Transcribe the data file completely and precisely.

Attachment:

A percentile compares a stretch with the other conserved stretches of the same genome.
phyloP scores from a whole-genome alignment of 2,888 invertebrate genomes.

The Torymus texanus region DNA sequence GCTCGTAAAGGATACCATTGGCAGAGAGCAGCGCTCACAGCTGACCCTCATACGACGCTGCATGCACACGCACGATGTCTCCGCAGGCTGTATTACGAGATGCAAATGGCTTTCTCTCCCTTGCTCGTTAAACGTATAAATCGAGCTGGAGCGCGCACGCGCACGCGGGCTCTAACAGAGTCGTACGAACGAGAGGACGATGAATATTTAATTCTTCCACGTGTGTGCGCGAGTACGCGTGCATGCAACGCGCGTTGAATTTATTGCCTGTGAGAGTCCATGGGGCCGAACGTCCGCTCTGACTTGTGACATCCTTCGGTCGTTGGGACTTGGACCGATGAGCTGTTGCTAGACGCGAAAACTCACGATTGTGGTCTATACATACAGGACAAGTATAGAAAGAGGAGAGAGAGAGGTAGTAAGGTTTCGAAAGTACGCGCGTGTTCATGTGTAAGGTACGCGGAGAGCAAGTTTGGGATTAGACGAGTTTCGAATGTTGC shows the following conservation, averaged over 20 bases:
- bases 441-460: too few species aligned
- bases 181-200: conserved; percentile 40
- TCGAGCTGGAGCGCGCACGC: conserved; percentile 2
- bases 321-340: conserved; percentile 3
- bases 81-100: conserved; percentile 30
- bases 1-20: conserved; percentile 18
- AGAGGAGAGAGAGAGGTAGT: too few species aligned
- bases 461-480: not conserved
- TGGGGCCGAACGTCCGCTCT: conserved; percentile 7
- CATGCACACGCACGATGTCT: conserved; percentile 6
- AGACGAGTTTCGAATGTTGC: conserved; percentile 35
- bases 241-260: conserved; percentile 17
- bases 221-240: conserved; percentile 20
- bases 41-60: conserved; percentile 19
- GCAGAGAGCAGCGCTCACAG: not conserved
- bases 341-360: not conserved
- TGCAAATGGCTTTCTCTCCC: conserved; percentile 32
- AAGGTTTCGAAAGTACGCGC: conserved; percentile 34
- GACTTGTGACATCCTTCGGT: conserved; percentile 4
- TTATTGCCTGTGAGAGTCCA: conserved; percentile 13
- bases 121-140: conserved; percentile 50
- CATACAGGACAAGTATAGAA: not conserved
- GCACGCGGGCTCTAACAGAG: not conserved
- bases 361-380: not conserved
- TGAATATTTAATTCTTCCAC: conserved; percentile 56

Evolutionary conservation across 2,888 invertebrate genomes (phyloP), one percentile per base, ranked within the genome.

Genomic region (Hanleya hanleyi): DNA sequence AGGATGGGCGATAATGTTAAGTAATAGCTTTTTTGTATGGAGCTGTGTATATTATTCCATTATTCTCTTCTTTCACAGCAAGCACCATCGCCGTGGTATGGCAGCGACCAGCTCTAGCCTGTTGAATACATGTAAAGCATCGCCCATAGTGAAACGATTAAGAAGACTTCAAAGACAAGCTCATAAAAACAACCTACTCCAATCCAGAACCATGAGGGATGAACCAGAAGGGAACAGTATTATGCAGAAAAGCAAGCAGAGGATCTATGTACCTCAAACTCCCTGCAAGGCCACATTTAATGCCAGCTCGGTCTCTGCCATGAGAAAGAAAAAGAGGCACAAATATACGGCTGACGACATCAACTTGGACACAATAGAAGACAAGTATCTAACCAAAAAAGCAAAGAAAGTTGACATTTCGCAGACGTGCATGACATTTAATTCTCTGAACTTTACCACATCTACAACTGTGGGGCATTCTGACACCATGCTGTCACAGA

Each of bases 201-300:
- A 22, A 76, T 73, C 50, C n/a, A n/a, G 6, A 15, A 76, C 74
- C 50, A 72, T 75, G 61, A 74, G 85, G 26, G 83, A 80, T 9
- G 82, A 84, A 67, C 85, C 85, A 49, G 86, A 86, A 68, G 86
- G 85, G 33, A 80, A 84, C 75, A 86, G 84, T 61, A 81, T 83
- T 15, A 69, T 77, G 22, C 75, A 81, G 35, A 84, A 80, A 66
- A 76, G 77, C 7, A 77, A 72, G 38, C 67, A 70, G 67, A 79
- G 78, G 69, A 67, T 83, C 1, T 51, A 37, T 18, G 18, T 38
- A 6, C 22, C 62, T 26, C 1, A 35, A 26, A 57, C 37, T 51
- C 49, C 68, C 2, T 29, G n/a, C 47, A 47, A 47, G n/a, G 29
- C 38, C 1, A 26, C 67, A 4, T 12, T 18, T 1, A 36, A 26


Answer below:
A percentile compares a stretch with the other conserved stretches of the same genome.
phyloP scores from a whole-genome alignment of 2,888 invertebrate genomes.

The Torymus texanus region DNA sequence GCTCGTAAAGGATACCATTGGCAGAGAGCAGCGCTCACAGCTGACCCTCATACGACGCTGCATGCACACGCACGATGTCTCCGCAGGCTGTATTACGAGATGCAAATGGCTTTCTCTCCCTTGCTCGTTAAACGTATAAATCGAGCTGGAGCGCGCACGCGCACGCGGGCTCTAACAGAGTCGTACGAACGAGAGGACGATGAATATTTAATTCTTCCACGTGTGTGCGCGAGTACGCGTGCATGCAACGCGCGTTGAATTTATTGCCTGTGAGAGTCCATGGGGCCGAACGTCCGCTCTGACTTGTGACATCCTTCGGTCGTTGGGACTTGGACCGATGAGCTGTTGCTAGACGCGAAAACTCACGATTGTGGTCTATACATACAGGACAAGTATAGAAAGAGGAGAGAGAGAGGTAGTAAGGTTTCGAAAGTACGCGCGTGTTCATGTGTAAGGTACGCGGAGAGCAAGTTTGGGATTAGACGAGTTTCGAATGTTGC shows the following conservation, averaged over 20 bases:
- bases 441-460: too few species aligned
- bases 181-200: conserved; percentile 40
- TCGAGCTGGAGCGCGCACGC: conserved; percentile 2
- bases 321-340: conserved; percentile 3
- bases 81-100: conserved; percentile 30
- bases 1-20: conserved; percentile 18
- AGAGGAGAGAGAGAGGTAGT: too few species aligned
- bases 461-480: not conserved
- TGGGGCCGAACGTCCGCTCT: conserved; percentile 7
- CATGCACACGCACGATGTCT: conserved; percentile 6
- AGACGAGTTTCGAATGTTGC: conserved; percentile 35
- bases 241-260: conserved; percentile 17
- bases 221-240: conserved; percentile 20
- bases 41-60: conserved; percentile 19
- GCAGAGAGCAGCGCTCACAG: not conserved
- bases 341-360: not conserved
- TGCAAATGGCTTTCTCTCCC: conserved; percentile 32
- AAGGTTTCGAAAGTACGCGC: conserved; percentile 34
- GACTTGTGACATCCTTCGGT: conserved; percentile 4
- TTATTGCCTGTGAGAGTCCA: conserved; percentile 13
- bases 121-140: conserved; percentile 50
- CATACAGGACAAGTATAGAA: not conserved
- GCACGCGGGCTCTAACAGAG: not conserved
- bases 361-380: not conserved
- TGAATATTTAATTCTTCCAC: conserved; percentile 56

Evolutionary conservation across 2,888 invertebrate genomes (phyloP), one percentile per base, ranked within the genome.

Genomic region (Hanleya hanleyi): DNA sequence AGGATGGGCGATAATGTTAAGTAATAGCTTTTTTGTATGGAGCTGTGTATATTATTCCATTATTCTCTTCTTTCACAGCAAGCACCATCGCCGTGGTATGGCAGCGACCAGCTCTAGCCTGTTGAATACATGTAAAGCATCGCCCATAGTGAAACGATTAAGAAGACTTCAAAGACAAGCTCATAAAAACAACCTACTCCAATCCAGAACCATGAGGGATGAACCAGAAGGGAACAGTATTATGCAGAAAAGCAAGCAGAGGATCTATGTACCTCAAACTCCCTGCAAGGCCACATTTAATGCCAGCTCGGTCTCTGCCATGAGAAAGAAAAAGAGGCACAAATATACGGCTGACGACATCAACTTGGACACAATAGAAGACAAGTATCTAACCAAAAAAGCAAAGAAAGTTGACATTTCGCAGACGTGCATGACATTTAATTCTCTGAACTTTACCACATCTACAACTGTGGGGCATTCTGACACCATGCTGTCACAGA

Each of bases 201-300:
- A 22, A 76, T 73, C 50, C n/a, A n/a, G 6, A 15, A 76, C 74
- C 50, A 72, T 75, G 61, A 74, G 85, G 26, G 83, A 80, T 9
- G 82, A 84, A 67, C 85, C 85, A 49, G 86, A 86, A 68, G 86
- G 85, G 33, A 80, A 84, C 75, A 86, G 84, T 61, A 81, T 83
- T 15, A 69, T 77, G 22, C 75, A 81, G 35, A 84, A 80, A 66
- A 76, G 77, C 7, A 77, A 72, G 38, C 67, A 70, G 67, A 79
- G 78, G 69, A 67, T 83, C 1, T 51, A 37, T 18, G 18, T 38
- A 6, C 22, C 62, T 26, C 1, A 35, A 26, A 57, C 37, T 51
- C 49, C 68, C 2, T 29, G n/a, C 47, A 47, A 47, G n/a, G 29
- C 38, C 1, A 26, C 67, A 4, T 12, T 18, T 1, A 36, A 26